How Trump’s visit to India has unfolded

February 27, 2020

LAHORE: Some leading American and Indian media houses have analysed at length the various aspects of sitting US President Donald Trump’s recent two-day official visit to India by discussing...

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LAHORE: Some leading American and Indian media houses have analysed at length the various aspects of sitting US President Donald Trump’s recent two-day official visit to India by discussing the gains, failures, hopes and projections.

For example, “The Washington Post” has viewed: “One outcome of the friendship between the two men: Trump declined to engage in anything that might be construed as criticism of Modi or his government, except on the issue of trade. The Modi government has made large strides in recent months toward its agenda of emphasizing Hindu primacy in India. But the fulsome praise could not mask the fact that Trump’s 36-hour visit was long on symbolism and short on substance.”

The prestigious US media house added: “A much-discussed deal to resolve longstanding differences over trade remains elusive. The prospects for partnership remain promising in the security realm, where both the United States and India are looking to counter a rising China. While in India, Trump announced that the two countries were moving ahead with a $3 billion sale of American military equipment including maritime helicopters.”

Meanwhile, from the Indian side, the “Hindustan Times” has opined: “Is Trump’s trip to India a message for Pakistan? Over the past 14 years India has hosted a US president three times, Pakistan has hosted none. President Donald Trump’s stand-alone visit further hardens the de-hyphenation of India from Pakistan in US foreign policy. The last US president to make a state visit to Pakistan was George W. Bush in early March 2006, a trip that included India. Barack Obama never went there.”

This Indian English-language daily newspaper inaugurated by Mahatma Gandhi in 1924 had more to say: “From 1959 to 2006, every US presidential South Asian visit included both India and Pakistan. Pakistan Foreign Office spokesperson Aisha Farooqi earlier tried to explain, saying Trump “wants an exclusive visit to Pakistan. There are multiple reasons why India and Pakistan are no longer joined at the hip as far as presidential visits are concerned. The first is the much deeper strategic relationship that has developed between India and the US, one that encompasses counterterrorism, China, and global issues such as trade and energy. The Pakistan agenda is only about terrorism.

“De-hyphenation has been a gradual but consistent evolution over the past decade and is partly a product of the growing importance of India in America’s strategic calculus,” said Jeff Smith, South Asia analyst for the Heritage Foundation, a conservative think tank close to the Trump administration.”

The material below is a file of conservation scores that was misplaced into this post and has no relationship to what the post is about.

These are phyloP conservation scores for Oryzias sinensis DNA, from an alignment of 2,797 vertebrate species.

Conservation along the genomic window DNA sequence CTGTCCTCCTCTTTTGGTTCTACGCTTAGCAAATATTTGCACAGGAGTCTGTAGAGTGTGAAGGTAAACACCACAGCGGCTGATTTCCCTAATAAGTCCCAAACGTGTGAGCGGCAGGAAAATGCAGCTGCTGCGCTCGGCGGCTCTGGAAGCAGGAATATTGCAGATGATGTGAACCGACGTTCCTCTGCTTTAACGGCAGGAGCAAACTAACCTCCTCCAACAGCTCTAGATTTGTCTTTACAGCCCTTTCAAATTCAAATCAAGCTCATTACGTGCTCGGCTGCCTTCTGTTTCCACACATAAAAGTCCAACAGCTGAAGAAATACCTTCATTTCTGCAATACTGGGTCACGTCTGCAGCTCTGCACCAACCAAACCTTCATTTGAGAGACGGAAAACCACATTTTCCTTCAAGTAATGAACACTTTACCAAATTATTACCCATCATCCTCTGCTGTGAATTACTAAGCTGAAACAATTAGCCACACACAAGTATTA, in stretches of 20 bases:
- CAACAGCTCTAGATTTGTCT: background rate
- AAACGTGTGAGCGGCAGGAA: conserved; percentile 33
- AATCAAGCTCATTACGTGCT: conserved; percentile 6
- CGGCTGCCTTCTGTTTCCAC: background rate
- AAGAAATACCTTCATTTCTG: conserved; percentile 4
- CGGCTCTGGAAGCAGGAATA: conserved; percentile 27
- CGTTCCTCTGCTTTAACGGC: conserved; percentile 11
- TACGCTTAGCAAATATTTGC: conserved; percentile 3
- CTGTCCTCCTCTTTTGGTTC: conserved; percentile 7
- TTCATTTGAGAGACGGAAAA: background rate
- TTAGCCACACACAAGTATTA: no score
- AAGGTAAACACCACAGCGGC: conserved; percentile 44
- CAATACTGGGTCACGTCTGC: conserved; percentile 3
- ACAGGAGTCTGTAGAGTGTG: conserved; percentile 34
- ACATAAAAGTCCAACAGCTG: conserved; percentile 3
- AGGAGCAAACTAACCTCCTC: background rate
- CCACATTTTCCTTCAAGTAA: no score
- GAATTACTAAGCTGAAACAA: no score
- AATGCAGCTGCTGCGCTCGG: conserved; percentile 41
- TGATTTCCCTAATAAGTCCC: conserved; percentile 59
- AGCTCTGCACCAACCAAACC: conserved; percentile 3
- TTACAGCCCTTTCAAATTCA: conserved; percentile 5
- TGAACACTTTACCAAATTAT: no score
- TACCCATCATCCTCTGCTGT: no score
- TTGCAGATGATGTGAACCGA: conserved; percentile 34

The "Hindustan Times", having a circulation of about a million copies daily, asserted: “The most dramatic manifestation of this break was George W. Bush’s civilian nuclear deal with India - a deal Pakistan asked for and did not get. Rick Rossow of the Center for Strategic and International Studies said: “Recall that just a few years earlier, President Bill Clinton felt he had to roll back post-nuclear test sanctions placed against India and Pakistan simultaneously.” The second is Pakistan’s continuing role as a haven for terrorists. Smith says this has led to a “broad sense of frustration with Pakistan that cuts across both parties.” Indian diplomats say the US is extremely pro-active in the United Nations when it comes to getting terror group Jaish-e-Mohammed’s chief Masood Azhar listed as a terrorist or keeping Pakistan on the terrorism-related financial action task force’s grey list.”

The newspaper further commented: “The third is complicated. Trump’s offers to mediate on Kashmir worry India and enthuse Pakistan. Sources in Washington say this is motivated by Trump’s dream of winning a Nobel Peace Prize. He has offered to mediate everywhere, they note, including Northern Ireland. But Trump’s rhetoric about wanting to mediate even while talking about improving relations with India “does not help the cause of de-hyphenation,” admitted Stephen Tankel, who teaches at American University and is a terror expert. Islamabad believes facilitating a US troop withdrawal from Afghanistan will one day mean a visit by Air Force One. Four, there is almost zero US interest in Pakistan as an economic partner. Bilateral trade was $ 6.6 billion in 2018, versus $ 150 billion with India.”

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